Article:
(6) Contracts, Validity, Documentation: Historical Research of the Sharia Courts

For a long time, the judicial organization of Muslim societies has been managed, in general, according to Islamic law (shari'a). The documents which were drafted, validated, and recorded at Islamic courts were made available to scholars in the 1970s, and they opened up the possibilities of Middle Eastern studies. Now they are regarded as one of the most important sources for the study of the social, economic, and cultural history of Muslim societies. Recent studies based on Islamic court records achieved admirable results, for example, in the studies of Muslim women, peasants, and minorities.

Let us now reconsider these Islamic court records carefully. As Dror Ze'evi said, "these records are often regarded by researchers as a single, homogeneous source and treated as a simple account of facts", but "shari'a court records are a complex source researchers should be cautious about accepting the information they contain at face value." In other words it is dangerous for us to treat the records as almighty and unbiased sources.

This session aims for two goals. The first goal is to confirm the kinds of functions Islamic courts carried out in Muslim societies. The courts of the Ottoman Empire are relatively well known: the Islamic courts executed official documents, validated contracts, and settled lawsuits. But even here we should re-examine their basic roles and compare them between different times and places.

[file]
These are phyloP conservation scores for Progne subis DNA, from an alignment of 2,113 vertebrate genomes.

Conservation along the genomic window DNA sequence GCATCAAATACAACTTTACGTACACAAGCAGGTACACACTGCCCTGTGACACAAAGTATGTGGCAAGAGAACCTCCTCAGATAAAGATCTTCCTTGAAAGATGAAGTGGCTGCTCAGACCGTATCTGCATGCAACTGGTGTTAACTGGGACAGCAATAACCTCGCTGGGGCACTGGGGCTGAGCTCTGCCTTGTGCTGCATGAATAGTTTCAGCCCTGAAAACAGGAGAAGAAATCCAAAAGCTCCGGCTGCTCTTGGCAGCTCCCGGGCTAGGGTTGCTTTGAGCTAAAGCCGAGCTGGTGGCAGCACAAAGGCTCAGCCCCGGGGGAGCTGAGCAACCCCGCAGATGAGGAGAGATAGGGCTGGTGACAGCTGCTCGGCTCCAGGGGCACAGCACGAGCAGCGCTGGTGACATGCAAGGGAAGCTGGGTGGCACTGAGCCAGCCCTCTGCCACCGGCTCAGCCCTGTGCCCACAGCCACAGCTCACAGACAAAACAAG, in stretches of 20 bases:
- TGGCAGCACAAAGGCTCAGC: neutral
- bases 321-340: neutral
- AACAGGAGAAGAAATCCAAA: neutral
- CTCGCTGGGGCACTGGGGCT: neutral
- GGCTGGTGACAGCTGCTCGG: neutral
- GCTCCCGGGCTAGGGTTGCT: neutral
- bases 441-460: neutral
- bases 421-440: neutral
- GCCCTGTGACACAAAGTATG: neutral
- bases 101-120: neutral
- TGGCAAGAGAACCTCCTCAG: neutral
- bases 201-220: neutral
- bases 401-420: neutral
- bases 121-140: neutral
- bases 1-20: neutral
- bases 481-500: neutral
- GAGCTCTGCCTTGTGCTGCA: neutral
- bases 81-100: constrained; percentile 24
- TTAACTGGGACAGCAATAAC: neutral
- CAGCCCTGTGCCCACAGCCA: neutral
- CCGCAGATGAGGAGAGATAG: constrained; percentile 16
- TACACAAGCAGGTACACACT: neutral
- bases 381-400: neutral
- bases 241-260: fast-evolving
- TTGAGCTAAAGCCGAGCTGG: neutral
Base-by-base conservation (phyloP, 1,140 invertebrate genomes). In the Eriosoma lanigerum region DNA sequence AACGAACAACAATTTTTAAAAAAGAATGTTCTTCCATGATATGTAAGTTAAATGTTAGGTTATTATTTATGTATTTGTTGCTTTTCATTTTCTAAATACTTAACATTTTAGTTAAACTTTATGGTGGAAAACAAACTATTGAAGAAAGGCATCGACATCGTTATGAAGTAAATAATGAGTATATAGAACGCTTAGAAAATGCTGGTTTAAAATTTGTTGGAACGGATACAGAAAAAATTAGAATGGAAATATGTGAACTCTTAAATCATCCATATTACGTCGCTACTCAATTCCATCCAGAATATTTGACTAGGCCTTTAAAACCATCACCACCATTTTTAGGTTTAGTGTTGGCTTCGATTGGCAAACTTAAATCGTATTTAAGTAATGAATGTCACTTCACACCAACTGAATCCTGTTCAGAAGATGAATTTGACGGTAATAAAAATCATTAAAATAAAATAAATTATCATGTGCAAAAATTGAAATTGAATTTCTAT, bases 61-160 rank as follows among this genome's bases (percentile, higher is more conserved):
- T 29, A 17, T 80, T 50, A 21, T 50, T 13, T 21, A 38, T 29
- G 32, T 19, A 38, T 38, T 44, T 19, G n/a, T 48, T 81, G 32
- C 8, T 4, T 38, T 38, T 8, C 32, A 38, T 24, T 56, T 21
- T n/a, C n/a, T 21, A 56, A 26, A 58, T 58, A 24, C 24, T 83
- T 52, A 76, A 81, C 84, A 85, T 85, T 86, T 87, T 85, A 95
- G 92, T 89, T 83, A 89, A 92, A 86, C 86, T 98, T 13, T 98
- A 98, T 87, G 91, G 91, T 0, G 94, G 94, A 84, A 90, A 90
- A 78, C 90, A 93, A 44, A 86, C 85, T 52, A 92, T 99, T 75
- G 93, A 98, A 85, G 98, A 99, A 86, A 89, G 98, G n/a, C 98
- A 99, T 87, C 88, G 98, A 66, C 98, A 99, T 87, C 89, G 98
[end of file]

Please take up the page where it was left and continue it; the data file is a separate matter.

The second goal is to reconsider the validity of Islamic court records as historical sources. Their usefulness for quantitative history, narrative history, and micro-history has already, to some extent, been proved. However we should be conscious of their limitations at the same time, and move towards another methodology in order to make this field even more productive in the future.
(7) Islamic Area Studies with Geographic Information Systems

This session focuses on several topics of Islamic Area Studies enhanced by the use of modern information technology, Geographic Information Systems (GIS). Islamic Area Studies, more or less, deals with geographical factors for the word 'area' connotes a geographic notion. In Islamic area studies, we have to manage spatial data, i.e. attribute data associated with locations. A decade ago, this management was difficult due to poor computer performance in treating geometrical functions. In recent years, however, this difficulty has been overcome by GIS, a computer processing tool for constructing, managing, analyzing, and visualizing spatial data. In this session, we will show several applications of GIS to Islamic Area Studies.

We studied three areas: India, Turkey/Syria, and Central Asia. In India, we will show the effect of the Muslim reign on native communities in Ponnary over 200 years. We will also show the spatial distribution of castes in the same period. In Turkey/Syria, we analyzed architectural as well as city-wide spatial structures in several cities. We will propose new models for the analysis of historical/spatial multi-layers using GIS and apply them to the old city of Damascus. We also analyzed the street network in Istanbul, taking into account the three-dimensional topography. In the case of Central Asia, we will show demographic and socio-economical changes during the 20th century on a detailed map of the Ferghana Valley, where the resurgence of Islam has been observed since the collapse of the Soviet Union.